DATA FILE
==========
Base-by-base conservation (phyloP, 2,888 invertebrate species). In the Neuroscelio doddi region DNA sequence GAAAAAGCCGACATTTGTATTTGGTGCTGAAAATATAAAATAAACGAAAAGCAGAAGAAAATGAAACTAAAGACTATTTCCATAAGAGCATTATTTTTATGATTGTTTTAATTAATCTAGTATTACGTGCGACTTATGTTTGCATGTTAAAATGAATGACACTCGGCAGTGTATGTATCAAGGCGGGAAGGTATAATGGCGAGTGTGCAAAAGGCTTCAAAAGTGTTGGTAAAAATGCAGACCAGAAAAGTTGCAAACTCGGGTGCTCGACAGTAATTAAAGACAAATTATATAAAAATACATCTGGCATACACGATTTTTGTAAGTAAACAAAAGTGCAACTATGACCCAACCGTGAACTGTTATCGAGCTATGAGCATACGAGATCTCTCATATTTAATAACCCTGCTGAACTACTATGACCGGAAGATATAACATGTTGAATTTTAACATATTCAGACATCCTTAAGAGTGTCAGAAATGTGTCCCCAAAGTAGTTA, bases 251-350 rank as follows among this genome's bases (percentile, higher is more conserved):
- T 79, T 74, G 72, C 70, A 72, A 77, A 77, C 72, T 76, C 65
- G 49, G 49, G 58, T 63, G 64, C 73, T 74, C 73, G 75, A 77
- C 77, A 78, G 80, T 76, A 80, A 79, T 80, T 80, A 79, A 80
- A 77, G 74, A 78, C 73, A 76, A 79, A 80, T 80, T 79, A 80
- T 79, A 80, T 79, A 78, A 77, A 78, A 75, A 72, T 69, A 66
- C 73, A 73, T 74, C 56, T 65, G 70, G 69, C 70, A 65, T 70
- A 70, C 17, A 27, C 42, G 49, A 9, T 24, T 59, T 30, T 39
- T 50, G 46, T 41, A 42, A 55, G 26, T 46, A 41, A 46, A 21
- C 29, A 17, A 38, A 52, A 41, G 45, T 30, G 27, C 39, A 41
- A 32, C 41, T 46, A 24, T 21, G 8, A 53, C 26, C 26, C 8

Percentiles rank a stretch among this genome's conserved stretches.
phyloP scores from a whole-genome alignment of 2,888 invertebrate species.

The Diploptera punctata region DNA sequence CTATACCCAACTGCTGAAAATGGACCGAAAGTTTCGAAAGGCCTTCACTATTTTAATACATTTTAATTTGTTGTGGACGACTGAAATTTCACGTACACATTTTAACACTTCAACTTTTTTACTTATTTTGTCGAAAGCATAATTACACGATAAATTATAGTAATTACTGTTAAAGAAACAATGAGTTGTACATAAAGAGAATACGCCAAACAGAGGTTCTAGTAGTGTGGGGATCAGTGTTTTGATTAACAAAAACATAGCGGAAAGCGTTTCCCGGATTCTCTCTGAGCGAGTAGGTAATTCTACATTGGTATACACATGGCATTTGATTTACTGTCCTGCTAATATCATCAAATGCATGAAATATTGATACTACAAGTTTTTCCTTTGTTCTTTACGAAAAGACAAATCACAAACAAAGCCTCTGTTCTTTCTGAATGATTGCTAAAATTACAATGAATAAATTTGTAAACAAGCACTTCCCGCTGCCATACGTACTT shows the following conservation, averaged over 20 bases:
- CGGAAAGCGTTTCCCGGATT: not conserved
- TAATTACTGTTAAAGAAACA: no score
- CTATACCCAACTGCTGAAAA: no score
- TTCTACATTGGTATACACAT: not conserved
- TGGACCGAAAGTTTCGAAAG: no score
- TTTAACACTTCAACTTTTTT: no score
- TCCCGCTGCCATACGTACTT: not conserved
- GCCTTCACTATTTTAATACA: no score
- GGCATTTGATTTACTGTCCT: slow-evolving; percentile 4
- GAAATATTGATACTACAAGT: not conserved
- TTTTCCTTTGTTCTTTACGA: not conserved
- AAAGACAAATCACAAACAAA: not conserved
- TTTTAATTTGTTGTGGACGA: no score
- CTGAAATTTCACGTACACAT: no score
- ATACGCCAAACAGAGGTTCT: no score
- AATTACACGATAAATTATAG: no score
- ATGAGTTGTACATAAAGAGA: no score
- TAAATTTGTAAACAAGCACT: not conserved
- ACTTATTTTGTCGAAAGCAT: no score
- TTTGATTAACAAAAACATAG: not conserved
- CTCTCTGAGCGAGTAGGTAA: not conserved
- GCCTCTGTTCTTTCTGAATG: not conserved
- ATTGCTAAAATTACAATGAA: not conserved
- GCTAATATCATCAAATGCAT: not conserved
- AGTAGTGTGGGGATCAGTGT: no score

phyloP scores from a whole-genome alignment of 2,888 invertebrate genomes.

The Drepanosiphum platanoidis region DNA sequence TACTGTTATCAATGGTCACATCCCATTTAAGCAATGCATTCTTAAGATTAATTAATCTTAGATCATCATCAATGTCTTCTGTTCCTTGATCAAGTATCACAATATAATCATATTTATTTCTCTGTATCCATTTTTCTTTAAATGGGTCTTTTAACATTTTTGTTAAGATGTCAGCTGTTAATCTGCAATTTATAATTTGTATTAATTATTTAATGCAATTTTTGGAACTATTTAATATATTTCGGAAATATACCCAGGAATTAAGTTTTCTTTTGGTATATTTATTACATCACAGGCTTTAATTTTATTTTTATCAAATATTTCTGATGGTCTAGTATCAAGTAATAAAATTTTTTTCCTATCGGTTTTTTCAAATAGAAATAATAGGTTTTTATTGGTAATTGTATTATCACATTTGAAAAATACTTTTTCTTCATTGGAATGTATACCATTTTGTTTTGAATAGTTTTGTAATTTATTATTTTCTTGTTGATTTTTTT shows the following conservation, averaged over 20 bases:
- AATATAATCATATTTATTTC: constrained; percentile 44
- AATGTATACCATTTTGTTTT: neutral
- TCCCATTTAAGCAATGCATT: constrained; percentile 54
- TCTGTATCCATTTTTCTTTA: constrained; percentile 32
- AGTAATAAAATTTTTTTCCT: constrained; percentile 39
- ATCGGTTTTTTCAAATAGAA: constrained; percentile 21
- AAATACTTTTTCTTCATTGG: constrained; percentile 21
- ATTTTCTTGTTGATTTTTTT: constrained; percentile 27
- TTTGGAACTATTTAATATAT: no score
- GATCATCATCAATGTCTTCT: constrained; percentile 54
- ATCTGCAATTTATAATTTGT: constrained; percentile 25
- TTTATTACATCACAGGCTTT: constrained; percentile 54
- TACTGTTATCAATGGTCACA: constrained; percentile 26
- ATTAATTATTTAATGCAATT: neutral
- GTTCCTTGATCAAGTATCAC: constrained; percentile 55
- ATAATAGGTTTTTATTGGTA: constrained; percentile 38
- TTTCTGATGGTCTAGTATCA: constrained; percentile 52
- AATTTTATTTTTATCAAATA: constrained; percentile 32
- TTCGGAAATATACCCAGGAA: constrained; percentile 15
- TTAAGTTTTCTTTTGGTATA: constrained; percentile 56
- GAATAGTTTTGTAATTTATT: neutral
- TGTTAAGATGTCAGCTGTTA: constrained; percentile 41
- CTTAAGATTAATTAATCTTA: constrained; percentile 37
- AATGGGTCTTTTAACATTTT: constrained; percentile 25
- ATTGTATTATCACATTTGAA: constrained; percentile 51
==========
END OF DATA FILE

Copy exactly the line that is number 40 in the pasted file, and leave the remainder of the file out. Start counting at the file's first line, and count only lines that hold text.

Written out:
phyloP scores from a whole-genome alignment of 2,888 invertebrate genomes.